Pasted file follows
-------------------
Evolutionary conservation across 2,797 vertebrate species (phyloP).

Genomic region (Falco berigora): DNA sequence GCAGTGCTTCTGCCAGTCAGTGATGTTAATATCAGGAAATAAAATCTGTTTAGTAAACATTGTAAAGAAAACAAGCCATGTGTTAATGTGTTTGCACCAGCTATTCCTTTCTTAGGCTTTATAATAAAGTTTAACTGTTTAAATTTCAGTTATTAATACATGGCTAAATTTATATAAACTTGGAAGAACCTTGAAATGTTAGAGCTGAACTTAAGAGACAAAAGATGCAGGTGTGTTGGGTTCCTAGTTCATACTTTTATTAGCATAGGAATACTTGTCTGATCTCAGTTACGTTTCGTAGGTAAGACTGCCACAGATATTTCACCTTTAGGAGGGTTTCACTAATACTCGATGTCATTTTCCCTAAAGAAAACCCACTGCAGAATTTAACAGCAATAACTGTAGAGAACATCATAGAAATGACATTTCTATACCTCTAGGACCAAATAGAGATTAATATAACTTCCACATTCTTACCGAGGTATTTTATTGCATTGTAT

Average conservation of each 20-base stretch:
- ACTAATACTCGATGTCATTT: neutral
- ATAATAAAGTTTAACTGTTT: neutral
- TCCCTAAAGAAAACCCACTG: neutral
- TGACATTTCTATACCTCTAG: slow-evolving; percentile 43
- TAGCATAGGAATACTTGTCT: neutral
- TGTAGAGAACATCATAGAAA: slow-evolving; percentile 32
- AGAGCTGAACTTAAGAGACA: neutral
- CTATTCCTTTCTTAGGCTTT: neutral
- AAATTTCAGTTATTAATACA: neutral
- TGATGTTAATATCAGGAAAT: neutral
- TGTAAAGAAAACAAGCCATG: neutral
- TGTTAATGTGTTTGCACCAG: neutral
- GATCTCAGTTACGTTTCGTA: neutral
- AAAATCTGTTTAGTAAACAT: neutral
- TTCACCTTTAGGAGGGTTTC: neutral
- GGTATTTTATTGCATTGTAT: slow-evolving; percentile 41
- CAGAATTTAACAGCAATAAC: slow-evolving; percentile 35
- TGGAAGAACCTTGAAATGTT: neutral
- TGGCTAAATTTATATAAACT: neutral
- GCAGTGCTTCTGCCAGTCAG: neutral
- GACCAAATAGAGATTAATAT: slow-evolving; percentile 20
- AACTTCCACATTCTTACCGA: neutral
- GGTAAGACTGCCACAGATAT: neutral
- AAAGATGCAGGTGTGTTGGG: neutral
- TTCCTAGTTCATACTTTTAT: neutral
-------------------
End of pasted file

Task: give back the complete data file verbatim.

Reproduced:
Evolutionary conservation across 2,797 vertebrate species (phyloP).

Genomic region (Falco berigora): DNA sequence GCAGTGCTTCTGCCAGTCAGTGATGTTAATATCAGGAAATAAAATCTGTTTAGTAAACATTGTAAAGAAAACAAGCCATGTGTTAATGTGTTTGCACCAGCTATTCCTTTCTTAGGCTTTATAATAAAGTTTAACTGTTTAAATTTCAGTTATTAATACATGGCTAAATTTATATAAACTTGGAAGAACCTTGAAATGTTAGAGCTGAACTTAAGAGACAAAAGATGCAGGTGTGTTGGGTTCCTAGTTCATACTTTTATTAGCATAGGAATACTTGTCTGATCTCAGTTACGTTTCGTAGGTAAGACTGCCACAGATATTTCACCTTTAGGAGGGTTTCACTAATACTCGATGTCATTTTCCCTAAAGAAAACCCACTGCAGAATTTAACAGCAATAACTGTAGAGAACATCATAGAAATGACATTTCTATACCTCTAGGACCAAATAGAGATTAATATAACTTCCACATTCTTACCGAGGTATTTTATTGCATTGTAT

Average conservation of each 20-base stretch:
- ACTAATACTCGATGTCATTT: neutral
- ATAATAAAGTTTAACTGTTT: neutral
- TCCCTAAAGAAAACCCACTG: neutral
- TGACATTTCTATACCTCTAG: slow-evolving; percentile 43
- TAGCATAGGAATACTTGTCT: neutral
- TGTAGAGAACATCATAGAAA: slow-evolving; percentile 32
- AGAGCTGAACTTAAGAGACA: neutral
- CTATTCCTTTCTTAGGCTTT: neutral
- AAATTTCAGTTATTAATACA: neutral
- TGATGTTAATATCAGGAAAT: neutral
- TGTAAAGAAAACAAGCCATG: neutral
- TGTTAATGTGTTTGCACCAG: neutral
- GATCTCAGTTACGTTTCGTA: neutral
- AAAATCTGTTTAGTAAACAT: neutral
- TTCACCTTTAGGAGGGTTTC: neutral
- GGTATTTTATTGCATTGTAT: slow-evolving; percentile 41
- CAGAATTTAACAGCAATAAC: slow-evolving; percentile 35
- TGGAAGAACCTTGAAATGTT: neutral
- TGGCTAAATTTATATAAACT: neutral
- GCAGTGCTTCTGCCAGTCAG: neutral
- GACCAAATAGAGATTAATAT: slow-evolving; percentile 20
- AACTTCCACATTCTTACCGA: neutral
- GGTAAGACTGCCACAGATAT: neutral
- AAAGATGCAGGTGTGTTGGG: neutral
- TTCCTAGTTCATACTTTTAT: neutral